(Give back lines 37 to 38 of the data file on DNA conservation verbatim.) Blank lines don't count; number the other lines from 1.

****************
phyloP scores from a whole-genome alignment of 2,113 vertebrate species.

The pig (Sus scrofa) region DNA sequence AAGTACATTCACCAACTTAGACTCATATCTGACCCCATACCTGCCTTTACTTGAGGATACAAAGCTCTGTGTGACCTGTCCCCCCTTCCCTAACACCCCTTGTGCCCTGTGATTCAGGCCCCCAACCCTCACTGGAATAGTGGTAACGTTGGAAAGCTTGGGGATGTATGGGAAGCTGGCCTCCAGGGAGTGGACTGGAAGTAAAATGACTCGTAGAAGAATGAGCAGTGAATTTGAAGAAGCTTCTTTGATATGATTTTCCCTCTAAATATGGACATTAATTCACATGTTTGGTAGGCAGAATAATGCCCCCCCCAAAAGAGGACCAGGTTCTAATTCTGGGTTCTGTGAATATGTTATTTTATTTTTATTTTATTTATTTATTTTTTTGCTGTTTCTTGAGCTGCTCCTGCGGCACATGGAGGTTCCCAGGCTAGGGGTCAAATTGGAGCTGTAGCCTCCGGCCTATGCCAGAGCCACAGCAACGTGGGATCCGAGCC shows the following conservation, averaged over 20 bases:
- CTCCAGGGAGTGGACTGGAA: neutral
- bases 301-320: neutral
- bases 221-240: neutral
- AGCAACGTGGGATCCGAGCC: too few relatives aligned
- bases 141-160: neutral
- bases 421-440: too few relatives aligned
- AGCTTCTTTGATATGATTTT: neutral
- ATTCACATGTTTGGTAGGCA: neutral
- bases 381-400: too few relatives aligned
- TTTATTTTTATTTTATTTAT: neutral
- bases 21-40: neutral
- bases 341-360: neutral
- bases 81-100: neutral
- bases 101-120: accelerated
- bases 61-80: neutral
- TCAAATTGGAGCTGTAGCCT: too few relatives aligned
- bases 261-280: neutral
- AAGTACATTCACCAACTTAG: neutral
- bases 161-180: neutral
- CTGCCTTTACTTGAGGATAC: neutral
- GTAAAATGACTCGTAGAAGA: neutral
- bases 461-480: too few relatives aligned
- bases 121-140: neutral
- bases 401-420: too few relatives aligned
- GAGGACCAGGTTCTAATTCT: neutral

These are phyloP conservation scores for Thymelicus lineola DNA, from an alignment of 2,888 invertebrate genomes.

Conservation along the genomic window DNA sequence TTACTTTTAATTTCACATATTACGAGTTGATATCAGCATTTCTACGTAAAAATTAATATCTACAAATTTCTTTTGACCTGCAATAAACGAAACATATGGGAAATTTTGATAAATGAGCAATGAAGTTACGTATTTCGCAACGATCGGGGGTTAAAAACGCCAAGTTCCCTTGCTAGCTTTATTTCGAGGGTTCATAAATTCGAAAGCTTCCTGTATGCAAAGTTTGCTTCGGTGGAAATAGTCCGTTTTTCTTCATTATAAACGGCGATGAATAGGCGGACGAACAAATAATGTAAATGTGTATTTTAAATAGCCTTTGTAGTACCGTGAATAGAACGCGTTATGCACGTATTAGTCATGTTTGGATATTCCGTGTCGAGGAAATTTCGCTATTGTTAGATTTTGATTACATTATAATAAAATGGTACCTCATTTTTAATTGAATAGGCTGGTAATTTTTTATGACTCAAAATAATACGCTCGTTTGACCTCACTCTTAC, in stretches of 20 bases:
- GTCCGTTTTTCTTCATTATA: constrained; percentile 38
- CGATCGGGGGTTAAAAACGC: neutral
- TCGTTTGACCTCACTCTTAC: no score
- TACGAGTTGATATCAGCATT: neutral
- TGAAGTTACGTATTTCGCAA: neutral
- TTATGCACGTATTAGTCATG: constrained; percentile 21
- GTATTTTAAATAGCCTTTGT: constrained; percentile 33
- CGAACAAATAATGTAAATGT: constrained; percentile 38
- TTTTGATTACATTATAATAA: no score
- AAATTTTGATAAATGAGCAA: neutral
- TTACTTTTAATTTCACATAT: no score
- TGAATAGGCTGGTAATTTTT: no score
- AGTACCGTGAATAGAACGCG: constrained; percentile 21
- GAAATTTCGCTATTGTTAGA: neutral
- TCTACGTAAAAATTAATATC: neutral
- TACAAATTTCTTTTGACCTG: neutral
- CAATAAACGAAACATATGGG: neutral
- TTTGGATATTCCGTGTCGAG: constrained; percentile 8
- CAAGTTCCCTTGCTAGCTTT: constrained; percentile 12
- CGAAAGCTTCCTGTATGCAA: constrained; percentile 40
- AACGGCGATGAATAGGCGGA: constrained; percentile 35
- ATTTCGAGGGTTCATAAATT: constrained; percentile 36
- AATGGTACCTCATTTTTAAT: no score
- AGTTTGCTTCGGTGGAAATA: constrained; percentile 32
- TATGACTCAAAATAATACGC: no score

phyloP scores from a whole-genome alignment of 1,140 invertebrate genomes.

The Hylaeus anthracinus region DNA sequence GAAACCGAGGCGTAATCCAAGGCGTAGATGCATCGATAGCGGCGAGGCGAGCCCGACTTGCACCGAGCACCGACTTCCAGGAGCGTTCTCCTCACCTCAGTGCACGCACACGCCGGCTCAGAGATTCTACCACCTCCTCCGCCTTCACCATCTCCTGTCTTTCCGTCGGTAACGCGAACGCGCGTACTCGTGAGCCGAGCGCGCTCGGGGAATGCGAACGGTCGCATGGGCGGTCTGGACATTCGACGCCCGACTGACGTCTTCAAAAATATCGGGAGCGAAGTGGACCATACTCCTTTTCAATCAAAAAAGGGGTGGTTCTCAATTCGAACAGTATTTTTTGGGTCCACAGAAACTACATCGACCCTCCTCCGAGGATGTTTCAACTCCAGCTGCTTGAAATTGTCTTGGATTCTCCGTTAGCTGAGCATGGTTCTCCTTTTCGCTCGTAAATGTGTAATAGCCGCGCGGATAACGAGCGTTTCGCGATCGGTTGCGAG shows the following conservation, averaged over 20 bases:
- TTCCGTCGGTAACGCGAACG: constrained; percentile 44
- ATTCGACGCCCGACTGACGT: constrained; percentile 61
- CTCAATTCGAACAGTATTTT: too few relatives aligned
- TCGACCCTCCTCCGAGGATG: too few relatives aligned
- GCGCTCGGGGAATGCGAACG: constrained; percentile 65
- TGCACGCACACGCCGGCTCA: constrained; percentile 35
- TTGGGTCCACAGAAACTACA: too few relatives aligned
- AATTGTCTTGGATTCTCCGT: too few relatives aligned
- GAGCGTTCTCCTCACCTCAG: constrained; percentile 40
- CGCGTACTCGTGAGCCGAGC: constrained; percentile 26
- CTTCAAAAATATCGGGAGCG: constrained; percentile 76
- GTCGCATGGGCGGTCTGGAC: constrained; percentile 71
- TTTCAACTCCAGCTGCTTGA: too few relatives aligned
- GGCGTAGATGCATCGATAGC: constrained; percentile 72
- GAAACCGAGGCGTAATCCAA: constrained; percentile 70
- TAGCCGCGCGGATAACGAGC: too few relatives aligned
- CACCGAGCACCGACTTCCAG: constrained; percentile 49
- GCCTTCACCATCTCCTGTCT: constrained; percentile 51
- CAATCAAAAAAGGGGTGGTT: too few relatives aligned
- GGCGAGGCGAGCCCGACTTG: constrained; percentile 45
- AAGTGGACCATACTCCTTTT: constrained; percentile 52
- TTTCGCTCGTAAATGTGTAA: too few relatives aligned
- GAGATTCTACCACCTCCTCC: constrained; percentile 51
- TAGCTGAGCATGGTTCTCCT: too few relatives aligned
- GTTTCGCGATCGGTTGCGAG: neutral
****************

- CGAACAAATAATGTAAATGT: constrained; percentile 38
- TTTTGATTACATTATAATAA: no score